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By Zanele Mbengo


E-waste crisis demands innovative solutions, experts urge

Experts warn of the growing e-waste challenge, stressing the need for innovative solutions to handle toxic materials and mitigate environmental risks.

While technology grows in leaps and bounds it leaves in its wake 50 million tons of e-waste globally every year – a challenge that demands innovative solutions, according to experts.

Although most e-waste is not hazardous, it is growing at about four times the rate of solid municipal waste, said Ashley du Plooy, CEO at E-Waste Recycling Authority.

“But some e-waste has focus material, known as toxic materials, and are normally found in fairly small quantities in various electronic equipment. When put together they potentially have a huge negative impact.”

Only between 7% and 12% e-waste recycled formally

South Africa generates tons of e-waste, with only between 7% and 12% recycled formally, said Malcolm Whitehouse, operations executive at Waste Association of South Africa.

Many elements found in e-waste were toxic to human and environmental health, he said.

It was imperative to recycle those devices in an “environmentally friendly and compliant manner” to ensure none of the toxic materials found their way into the country’s water courses or ground water systems.

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“Some elements include cadmium, mercury and beryllium. Effects can range from severe illness and disability, to even to death, if ingested unwittingly,” Whitehouse said.

“This is why e-waste recycling is strictly controlled through legislation, norms and standards and measures to ensure safe and compliant handling of all e-waste.”

Uses grow by at least 2.5m tons yearly

According to a report by AST Recycling, each year, the amount of electric and electronic equipment the world uses grows by at least 2.5 million tons.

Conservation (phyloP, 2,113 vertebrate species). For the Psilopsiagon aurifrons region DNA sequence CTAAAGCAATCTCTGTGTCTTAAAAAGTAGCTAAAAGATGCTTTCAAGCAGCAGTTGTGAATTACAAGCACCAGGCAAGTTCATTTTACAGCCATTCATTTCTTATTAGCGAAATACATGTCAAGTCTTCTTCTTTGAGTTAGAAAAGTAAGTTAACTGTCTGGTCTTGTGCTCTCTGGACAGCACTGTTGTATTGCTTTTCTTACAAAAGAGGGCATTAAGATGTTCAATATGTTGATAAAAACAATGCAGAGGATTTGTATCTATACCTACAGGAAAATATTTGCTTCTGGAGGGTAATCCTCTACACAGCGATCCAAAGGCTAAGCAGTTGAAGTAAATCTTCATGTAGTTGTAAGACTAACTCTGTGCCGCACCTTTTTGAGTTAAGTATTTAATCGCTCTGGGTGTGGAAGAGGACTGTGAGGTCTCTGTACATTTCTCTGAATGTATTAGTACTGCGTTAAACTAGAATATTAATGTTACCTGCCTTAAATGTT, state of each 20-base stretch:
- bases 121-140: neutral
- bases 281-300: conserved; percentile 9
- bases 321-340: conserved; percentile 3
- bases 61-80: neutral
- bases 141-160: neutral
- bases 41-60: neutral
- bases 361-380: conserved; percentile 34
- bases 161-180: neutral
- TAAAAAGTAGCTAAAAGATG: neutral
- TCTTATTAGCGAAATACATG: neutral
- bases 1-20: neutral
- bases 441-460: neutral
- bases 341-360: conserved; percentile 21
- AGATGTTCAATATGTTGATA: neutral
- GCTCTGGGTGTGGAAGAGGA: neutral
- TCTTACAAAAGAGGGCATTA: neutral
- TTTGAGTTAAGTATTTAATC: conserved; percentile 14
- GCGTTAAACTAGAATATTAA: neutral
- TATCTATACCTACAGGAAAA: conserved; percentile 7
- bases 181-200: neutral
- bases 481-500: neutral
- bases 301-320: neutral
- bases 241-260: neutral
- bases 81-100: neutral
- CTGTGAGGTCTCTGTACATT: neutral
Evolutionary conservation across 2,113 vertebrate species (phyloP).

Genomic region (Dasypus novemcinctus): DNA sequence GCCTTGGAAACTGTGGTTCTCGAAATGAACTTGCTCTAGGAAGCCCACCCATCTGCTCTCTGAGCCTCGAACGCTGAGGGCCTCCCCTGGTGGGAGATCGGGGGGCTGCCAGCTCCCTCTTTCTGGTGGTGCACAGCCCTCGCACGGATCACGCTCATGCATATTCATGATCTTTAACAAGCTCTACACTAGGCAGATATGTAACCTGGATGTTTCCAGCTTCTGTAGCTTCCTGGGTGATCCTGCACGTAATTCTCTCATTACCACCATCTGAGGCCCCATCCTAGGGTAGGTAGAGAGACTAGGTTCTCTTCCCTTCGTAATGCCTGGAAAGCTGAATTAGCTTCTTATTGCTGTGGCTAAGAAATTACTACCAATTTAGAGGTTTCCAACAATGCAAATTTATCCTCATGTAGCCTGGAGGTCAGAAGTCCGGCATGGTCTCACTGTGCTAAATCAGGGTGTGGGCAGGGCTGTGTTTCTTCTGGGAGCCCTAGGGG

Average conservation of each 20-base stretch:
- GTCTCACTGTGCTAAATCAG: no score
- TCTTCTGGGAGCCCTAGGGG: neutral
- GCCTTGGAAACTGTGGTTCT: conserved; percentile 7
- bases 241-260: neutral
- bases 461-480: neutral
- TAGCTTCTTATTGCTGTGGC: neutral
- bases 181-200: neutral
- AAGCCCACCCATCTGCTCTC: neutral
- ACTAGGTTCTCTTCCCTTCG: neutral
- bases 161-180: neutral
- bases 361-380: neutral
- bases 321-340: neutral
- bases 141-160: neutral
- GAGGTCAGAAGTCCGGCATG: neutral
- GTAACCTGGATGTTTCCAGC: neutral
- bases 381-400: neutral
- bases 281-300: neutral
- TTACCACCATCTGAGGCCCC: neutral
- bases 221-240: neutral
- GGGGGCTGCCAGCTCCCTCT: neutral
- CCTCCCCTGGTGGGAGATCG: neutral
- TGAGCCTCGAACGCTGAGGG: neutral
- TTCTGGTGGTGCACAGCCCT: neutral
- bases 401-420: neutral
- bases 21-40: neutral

In 2019, the world generated 53.6 million tons of e-waste – about 7.3kg per person and equivalent in weight to 350 cruise ships.

“By 2030, the global total could swell to 74.7 million tons, almost doubling the annual amount of new e-waste. Discarded electric and electronic products are forming the fastest growing domestic waste stream worldwide,” the report said.

“Growing global demand is outpacing our capacity to recycle or dispose of electronic products safely. Once they’re obsolete and discarded, these products can end up accumulating in the environment, polluting habitats and harming people and wildlife,” it noted.

ALSO READ: Groundbreaking e-waste recycling initiative launched

Concentration of batteries pose a fire risk

According to Du Plooy, the concentration of batteries – especially lithium ion batteries – posed a fire risk because they contain unstable chemicals.

“Think of people burning cables at the side of the road: those cables releases toxic fumes and often children are playing there,” he said.

“If materials such as cadmium get into the soil through leaching, they harm the quality of the soil, which will later cause harm to the quality of water consumed by people.”

Whitehouse said all e-waste was made up of large, small and medium household goods, such as computers, laptops, cellphones and other gadgets.

“Any devise that runs on batteries, electricity, solar power or wind generated power is deemed to become e-waste at [the] end of [its] life.”

Up to 98% of all components found in electronics could be recycled in the country “with manual dismantling techniques, which are conducive to job creation”, he added.

ALSO READ: Locals encouraged to use e-waste bin in uMhlanga

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